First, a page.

Virtual actor

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A virtual human, virtual persona, or digital clone is the creation or re-creation of a human being in image and voice using computer-generated imagery and sound, that is often indistinguishable from the real actor.

The idea of a virtual actor was first portrayed in the 1981 film Looker, wherein models had their bodies scanned digitally to create 3D computer generated images of the models, and then animating said images for use in TV commercials. Two 1992 books used this concept: Fools by Pat Cadigan, and Et Tu, Babe by Mark Leyner.

In general, virtual humans employed in movies are known as synthespians, virtual actors, vactors, cyberstars, or "silicentric" actors. There are several legal ramifications for the digital cloning of human actors, relating to copyright and personality rights. People who have already been digitally cloned as simulations include Bill Clinton, Marilyn Monroe, Fred Astaire, Ed Sullivan, Elvis Presley, Bruce Lee, Audrey Hepburn, Anna Marie Goddard, and George Burns.[1][2]

By 2002, Arnold Schwarzenegger, Jim Carrey, Kate Mulgrew, Michelle Pfeiffer, Denzel Washington, Gillian Anderson, and David Duchovny had all had their heads laser scanned to create digital computer models thereof.[1]

Early history[edit]

Early computer-generated animated faces include the 1985 film Tony de Peltrie and the music video for Mick Jagger's song "Hard Woman" (from She's the Boss). The first actual human beings to be digitally duplicated were Marilyn Monroe and Humphrey Bogart in a March 1987 film "Rendez-vous in Montreal" created by Nadia Magnenat Thalmann and Daniel Thalmann for the 100th anniversary of the Engineering Institute of Canada. The film was created by six people over a year, and had Monroe and Bogart meeting in a café in Montreal, Quebec, Canada. The characters were rendered in three dimensions, and were capable of speaking, showing emotion, and shaking hands.[3]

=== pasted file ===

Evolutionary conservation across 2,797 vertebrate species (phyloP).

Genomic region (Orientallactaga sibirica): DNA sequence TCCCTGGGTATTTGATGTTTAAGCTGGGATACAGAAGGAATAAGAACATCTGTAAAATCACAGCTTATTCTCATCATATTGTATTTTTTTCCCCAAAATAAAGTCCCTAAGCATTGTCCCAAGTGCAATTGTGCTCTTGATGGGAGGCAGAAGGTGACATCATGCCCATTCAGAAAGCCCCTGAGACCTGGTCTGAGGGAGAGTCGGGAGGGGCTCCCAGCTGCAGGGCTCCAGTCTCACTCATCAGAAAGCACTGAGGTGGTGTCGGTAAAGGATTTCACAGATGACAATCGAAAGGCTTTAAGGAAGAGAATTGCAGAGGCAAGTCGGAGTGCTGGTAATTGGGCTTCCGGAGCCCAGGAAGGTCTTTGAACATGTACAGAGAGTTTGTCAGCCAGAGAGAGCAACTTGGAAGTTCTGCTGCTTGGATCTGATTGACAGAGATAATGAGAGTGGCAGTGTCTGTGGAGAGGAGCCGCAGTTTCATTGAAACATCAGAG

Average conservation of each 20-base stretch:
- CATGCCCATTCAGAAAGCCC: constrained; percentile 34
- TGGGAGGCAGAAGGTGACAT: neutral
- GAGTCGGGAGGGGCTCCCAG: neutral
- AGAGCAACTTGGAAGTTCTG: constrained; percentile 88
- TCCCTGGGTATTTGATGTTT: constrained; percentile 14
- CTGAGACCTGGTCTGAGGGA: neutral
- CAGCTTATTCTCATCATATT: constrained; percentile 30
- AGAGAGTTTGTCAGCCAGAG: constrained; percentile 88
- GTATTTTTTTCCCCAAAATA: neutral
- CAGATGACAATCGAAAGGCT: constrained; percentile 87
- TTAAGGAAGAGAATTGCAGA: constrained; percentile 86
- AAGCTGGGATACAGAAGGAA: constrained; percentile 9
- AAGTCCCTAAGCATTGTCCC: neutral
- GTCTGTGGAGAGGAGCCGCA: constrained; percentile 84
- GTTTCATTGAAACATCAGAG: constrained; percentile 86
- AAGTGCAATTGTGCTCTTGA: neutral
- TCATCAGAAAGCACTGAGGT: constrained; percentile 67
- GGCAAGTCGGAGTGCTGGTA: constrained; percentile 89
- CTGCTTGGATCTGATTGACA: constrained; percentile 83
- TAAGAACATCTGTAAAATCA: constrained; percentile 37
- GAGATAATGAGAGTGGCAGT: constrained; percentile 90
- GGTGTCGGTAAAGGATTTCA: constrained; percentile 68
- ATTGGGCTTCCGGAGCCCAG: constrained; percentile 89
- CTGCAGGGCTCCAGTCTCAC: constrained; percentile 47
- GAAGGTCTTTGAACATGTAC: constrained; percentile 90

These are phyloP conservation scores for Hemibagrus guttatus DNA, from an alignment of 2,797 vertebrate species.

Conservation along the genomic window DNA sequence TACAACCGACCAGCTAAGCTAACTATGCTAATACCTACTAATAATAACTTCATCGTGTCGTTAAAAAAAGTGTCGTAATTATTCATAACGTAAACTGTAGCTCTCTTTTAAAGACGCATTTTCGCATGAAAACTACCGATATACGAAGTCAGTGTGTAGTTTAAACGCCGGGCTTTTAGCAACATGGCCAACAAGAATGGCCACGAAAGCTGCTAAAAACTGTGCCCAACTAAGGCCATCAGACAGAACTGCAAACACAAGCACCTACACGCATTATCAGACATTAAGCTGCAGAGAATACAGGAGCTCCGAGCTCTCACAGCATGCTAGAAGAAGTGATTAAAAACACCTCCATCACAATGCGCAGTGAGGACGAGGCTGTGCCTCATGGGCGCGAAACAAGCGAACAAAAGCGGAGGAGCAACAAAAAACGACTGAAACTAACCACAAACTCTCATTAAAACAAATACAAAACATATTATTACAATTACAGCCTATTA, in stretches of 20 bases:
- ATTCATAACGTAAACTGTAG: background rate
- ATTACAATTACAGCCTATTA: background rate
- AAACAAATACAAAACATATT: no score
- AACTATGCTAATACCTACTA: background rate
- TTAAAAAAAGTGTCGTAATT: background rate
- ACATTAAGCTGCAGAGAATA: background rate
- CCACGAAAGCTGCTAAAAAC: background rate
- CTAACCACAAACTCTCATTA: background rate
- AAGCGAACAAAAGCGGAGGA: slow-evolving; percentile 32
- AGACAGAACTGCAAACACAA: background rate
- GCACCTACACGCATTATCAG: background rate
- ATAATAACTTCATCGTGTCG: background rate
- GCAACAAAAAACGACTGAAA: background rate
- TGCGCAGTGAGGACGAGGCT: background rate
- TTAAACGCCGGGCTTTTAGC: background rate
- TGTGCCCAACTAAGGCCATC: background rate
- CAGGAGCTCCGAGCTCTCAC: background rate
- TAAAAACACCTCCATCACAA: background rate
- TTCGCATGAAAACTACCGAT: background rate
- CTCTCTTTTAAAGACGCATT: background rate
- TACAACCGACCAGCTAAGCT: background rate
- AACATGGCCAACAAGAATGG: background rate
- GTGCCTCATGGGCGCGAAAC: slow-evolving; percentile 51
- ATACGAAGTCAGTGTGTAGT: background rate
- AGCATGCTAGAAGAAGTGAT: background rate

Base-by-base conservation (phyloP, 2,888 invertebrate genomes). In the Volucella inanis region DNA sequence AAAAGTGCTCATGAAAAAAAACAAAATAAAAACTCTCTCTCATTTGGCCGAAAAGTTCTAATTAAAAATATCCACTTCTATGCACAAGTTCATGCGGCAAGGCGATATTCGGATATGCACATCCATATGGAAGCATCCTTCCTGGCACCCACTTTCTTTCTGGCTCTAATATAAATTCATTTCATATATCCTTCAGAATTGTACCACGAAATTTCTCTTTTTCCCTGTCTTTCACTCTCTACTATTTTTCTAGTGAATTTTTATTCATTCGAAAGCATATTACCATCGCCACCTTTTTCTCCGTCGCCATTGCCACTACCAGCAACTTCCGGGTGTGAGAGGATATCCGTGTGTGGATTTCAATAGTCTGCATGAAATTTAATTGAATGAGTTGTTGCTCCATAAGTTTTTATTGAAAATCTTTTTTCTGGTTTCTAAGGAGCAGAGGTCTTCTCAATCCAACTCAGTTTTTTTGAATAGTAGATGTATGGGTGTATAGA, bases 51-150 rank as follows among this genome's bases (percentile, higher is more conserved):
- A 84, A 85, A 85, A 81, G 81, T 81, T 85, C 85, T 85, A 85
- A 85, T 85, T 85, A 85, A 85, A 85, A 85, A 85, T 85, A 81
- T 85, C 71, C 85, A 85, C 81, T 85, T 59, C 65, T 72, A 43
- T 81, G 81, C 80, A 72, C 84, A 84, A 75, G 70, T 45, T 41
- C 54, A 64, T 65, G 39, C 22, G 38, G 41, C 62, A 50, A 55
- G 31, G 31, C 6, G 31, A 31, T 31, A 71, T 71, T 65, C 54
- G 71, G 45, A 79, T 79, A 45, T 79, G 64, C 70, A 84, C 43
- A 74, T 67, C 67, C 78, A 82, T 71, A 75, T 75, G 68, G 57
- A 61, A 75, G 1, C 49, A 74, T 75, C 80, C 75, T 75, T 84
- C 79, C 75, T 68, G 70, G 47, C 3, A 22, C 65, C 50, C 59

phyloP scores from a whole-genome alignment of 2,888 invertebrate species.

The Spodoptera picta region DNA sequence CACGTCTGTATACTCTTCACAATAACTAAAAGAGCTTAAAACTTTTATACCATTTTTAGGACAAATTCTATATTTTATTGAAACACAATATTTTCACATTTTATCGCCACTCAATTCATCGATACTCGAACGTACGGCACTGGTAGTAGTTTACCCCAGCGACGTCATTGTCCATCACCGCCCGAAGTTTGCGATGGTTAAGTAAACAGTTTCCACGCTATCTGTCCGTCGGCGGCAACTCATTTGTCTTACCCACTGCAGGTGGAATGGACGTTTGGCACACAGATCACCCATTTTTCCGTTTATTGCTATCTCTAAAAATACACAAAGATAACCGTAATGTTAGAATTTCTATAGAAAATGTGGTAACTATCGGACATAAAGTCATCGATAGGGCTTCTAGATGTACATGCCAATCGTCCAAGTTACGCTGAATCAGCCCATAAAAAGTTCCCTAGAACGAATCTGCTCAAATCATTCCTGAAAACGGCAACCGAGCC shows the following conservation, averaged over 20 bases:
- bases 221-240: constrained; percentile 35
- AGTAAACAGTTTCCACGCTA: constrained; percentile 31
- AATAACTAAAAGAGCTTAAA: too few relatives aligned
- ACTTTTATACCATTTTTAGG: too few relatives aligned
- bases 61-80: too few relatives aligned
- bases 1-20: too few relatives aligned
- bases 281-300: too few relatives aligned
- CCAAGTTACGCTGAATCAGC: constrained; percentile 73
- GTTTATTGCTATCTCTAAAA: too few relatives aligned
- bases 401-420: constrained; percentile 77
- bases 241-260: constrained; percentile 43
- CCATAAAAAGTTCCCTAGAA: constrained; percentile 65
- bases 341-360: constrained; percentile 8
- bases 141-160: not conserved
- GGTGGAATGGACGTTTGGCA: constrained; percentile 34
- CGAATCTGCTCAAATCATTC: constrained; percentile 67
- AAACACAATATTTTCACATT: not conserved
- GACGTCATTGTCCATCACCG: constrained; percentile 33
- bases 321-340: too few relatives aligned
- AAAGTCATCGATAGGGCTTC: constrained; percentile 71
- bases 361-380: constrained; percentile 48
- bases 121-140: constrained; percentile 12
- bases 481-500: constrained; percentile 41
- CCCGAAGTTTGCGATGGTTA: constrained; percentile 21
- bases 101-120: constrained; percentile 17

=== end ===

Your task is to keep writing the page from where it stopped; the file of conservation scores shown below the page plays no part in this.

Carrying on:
In 1987, the Kleiser-Walczak Construction Company (now Synthespian Studios), founded by Jeff Kleiser and Diana Walczak coined the term "synthespian" and began its Synthespian ("synthetic thespian") Project, with the aim of creating "life-like figures based on the digital animation of clay models".[2][4]

In 1988, Tin Toy was the first entirely computer-generated movie to win an Academy Award (Best Animated Short Film). In the same year, Mike the Talking Head, an animated head whose facial expression and head posture were controlled in real time by a puppeteer using a custom-built controller, was developed by Silicon Graphics, and performed live at SIGGRAPH. In 1989, The Abyss, directed by James Cameron included a computer-generated face placed onto a watery pseudopod.[3][5]